Orchid Mystique at US Botanic Garden

Photo courtesy of Rukasu1
Orchids
courtesy of Rukasu1

If seeing cherry blossom buds makes you impatient for late March, the US Botanic Garden has you (and your date…or camera…) covered with their annual display of orchids - Orchid Mystique: Nature’s Triumph.

I visited last weekend on an extremely affordable date (admission is always free), and decided that the Botanic Garden must have some of the best curators in the city.

To commemorate the 100th anniversary of Japan’s cherry blossom gift to DC this year, the orchid show has a distinctly Japanese flair. Archways span the garden court’s fountains, which take on new character with steam and floating flowers. Orchids snake through the building and hang in all colors from bridges overhead. The East Gallery houses a Japanese rock garden with near-perfect bonzai. On a less crowded weekday visit, the quiet space would complement midday meditation.

The photo exhibits in the East Gallery offer selections of native orchid photographs from photographer Hal Horwitz and North American Japanese gardens by photographer David Cobb. The images fall a little flat next to the real thing, but hanging bamboo helps weave together the photography and rock garden into a cohesive look.

Along with a series of events related to caring for orchids, Cobb will lead photography tutorials in March.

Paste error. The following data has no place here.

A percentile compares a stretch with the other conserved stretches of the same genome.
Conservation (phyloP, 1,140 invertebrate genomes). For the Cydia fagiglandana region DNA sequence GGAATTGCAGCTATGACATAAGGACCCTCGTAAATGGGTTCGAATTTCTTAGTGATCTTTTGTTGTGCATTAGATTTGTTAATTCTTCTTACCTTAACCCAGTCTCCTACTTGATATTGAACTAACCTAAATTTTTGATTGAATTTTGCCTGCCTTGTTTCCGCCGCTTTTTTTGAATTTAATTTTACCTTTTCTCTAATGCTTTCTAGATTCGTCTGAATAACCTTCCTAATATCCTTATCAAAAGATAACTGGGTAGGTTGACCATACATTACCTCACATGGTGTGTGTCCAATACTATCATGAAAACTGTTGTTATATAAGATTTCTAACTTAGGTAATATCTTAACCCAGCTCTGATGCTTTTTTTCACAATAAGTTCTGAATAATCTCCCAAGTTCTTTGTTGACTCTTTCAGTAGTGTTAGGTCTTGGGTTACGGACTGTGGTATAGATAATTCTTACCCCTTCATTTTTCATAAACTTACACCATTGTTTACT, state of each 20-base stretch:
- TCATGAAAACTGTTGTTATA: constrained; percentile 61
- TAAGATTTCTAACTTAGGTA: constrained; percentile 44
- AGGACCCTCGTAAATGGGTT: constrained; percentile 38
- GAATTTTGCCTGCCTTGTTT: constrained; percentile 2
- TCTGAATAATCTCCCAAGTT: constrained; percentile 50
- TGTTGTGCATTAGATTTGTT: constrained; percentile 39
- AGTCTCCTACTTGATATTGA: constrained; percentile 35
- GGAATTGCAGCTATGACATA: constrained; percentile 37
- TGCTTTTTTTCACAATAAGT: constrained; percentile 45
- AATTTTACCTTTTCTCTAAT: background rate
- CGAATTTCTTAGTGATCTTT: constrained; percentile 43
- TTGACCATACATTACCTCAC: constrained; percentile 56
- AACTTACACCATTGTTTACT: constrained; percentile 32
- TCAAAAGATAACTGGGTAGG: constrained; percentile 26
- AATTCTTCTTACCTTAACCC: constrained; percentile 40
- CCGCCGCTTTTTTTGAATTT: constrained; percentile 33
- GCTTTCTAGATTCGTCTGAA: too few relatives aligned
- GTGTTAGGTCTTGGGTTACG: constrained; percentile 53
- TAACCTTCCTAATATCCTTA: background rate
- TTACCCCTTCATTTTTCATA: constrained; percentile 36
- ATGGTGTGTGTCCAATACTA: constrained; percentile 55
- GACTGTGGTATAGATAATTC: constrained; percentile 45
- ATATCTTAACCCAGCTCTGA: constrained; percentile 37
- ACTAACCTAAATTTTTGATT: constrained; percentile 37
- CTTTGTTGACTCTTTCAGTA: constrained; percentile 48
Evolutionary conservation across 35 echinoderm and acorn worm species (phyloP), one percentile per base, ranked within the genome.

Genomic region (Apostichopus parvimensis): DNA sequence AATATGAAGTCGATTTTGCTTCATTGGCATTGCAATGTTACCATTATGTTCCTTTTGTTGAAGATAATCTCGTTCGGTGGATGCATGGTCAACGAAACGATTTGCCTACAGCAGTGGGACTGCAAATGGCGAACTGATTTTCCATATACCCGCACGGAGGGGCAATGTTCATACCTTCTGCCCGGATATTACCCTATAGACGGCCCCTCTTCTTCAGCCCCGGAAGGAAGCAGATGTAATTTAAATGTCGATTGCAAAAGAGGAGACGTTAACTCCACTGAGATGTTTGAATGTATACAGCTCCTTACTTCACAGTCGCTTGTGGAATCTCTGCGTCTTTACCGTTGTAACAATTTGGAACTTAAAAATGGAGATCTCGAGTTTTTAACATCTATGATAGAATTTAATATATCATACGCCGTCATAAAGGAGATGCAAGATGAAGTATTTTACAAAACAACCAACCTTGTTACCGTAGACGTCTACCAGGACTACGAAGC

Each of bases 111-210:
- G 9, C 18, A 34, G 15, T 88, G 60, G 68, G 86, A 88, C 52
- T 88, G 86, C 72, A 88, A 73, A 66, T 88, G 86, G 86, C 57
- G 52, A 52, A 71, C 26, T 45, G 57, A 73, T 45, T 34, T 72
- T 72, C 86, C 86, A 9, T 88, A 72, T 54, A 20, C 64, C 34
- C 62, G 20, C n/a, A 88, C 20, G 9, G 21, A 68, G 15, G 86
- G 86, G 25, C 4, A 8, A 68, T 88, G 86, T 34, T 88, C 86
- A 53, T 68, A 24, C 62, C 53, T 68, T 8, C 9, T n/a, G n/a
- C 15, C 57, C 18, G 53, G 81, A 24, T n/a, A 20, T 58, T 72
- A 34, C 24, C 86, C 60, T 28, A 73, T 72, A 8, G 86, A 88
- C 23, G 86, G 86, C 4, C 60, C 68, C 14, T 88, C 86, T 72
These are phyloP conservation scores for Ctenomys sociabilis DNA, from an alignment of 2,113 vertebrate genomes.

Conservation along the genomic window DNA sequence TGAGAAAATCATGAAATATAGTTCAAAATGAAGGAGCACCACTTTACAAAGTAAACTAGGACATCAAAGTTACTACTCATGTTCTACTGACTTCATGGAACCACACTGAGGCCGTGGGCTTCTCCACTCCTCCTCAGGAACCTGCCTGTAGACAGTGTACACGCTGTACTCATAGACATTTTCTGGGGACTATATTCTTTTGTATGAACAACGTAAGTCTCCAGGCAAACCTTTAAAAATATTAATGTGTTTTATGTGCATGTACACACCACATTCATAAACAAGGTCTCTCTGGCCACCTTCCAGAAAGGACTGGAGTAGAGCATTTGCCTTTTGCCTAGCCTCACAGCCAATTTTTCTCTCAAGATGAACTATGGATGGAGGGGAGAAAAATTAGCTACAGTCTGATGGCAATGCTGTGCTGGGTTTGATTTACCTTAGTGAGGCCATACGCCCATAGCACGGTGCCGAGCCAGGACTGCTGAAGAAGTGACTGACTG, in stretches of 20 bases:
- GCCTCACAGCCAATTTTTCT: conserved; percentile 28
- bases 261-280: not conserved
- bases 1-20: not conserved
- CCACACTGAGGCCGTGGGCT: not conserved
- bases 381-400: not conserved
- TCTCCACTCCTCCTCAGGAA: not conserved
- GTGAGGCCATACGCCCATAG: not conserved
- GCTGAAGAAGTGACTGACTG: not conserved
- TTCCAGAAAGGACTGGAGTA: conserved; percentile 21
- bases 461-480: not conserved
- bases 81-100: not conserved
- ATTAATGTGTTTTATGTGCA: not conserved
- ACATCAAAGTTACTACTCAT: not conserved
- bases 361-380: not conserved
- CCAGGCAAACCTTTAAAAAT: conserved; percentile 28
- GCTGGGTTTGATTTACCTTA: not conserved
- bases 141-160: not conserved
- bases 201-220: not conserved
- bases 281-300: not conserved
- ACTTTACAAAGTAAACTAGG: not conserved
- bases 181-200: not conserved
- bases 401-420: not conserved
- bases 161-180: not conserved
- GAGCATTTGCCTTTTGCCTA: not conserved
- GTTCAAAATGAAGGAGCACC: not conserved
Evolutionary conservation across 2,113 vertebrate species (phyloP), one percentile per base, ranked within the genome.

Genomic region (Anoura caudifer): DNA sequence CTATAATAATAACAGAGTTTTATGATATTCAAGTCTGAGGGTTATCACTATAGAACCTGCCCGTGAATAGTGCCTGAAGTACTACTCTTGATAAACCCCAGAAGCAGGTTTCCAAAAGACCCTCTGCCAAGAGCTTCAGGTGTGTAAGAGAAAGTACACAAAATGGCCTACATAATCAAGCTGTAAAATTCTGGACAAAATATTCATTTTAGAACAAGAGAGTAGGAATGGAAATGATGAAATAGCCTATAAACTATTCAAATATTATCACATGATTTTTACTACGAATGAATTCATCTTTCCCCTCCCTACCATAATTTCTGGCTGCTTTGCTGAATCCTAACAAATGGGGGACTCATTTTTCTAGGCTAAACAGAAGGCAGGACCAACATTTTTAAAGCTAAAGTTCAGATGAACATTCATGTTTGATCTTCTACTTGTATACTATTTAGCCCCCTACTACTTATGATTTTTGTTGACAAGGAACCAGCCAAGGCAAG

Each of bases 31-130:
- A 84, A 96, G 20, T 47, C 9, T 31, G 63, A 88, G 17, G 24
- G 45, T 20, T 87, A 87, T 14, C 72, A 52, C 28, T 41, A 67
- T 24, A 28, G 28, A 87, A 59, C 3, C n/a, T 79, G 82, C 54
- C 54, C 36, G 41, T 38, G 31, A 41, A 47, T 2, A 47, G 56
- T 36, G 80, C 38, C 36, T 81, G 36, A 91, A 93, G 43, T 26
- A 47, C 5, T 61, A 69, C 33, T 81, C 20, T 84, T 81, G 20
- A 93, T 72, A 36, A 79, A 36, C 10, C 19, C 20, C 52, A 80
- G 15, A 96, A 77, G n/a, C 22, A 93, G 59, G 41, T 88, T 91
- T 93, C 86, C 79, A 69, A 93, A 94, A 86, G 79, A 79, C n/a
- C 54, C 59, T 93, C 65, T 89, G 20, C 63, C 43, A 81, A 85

Some of the most beautiful orchids hide in the back rooms of the conservatory, so take your date through the whole garden to get the full effect. Most importantly, take a date in the first place: this is a show for lovers more than for friends.

Orchid Mystique: Nature’s Triumph runs through April 29.

Joanna moved to DC in 2010 knowing she’d love it, and as usual she was right. She enjoys eating fried things, drinking scotch and smoking cigars, and makes up for the damage done by snacking on organic oats and barley and walking long distances to wherever with her dog Henry. Joanna now lives with her husband and said dog in Los Angeles, and they all miss DC terribly. Follow her on Twitter or contact her at joannacastlemiller.com.

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